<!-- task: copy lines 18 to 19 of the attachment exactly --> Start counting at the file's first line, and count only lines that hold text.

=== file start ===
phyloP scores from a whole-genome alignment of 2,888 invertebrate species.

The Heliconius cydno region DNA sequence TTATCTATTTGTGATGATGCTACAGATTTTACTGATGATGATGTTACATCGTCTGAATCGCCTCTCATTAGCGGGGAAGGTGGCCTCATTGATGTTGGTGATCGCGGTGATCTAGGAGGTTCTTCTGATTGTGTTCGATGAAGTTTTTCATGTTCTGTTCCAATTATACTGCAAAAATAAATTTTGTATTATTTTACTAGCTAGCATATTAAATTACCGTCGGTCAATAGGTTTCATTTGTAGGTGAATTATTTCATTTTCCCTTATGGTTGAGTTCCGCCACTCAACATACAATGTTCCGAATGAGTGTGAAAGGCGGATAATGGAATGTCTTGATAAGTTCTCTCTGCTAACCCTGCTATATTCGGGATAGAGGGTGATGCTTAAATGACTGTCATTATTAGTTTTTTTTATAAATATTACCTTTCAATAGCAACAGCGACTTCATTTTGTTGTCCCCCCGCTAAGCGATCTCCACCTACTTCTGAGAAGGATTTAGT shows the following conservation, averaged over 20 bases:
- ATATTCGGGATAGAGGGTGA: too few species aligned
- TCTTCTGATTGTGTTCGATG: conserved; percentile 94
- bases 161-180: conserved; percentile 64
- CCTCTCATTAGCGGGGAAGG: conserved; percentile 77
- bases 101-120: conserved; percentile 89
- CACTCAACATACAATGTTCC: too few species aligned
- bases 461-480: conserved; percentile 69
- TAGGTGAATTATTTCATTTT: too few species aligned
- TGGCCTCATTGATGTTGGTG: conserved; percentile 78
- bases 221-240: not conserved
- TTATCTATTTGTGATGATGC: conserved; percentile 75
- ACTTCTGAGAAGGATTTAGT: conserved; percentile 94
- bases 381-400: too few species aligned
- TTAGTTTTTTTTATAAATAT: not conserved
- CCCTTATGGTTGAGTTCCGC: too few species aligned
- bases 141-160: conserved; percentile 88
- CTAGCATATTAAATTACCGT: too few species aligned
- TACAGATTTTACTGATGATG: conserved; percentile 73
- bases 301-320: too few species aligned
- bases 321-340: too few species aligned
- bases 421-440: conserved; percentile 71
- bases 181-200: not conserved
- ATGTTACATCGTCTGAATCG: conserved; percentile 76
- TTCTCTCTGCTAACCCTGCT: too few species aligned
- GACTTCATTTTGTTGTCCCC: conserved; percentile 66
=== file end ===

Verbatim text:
- bases 141-160: conserved; percentile 88
- CTAGCATATTAAATTACCGT: too few species aligned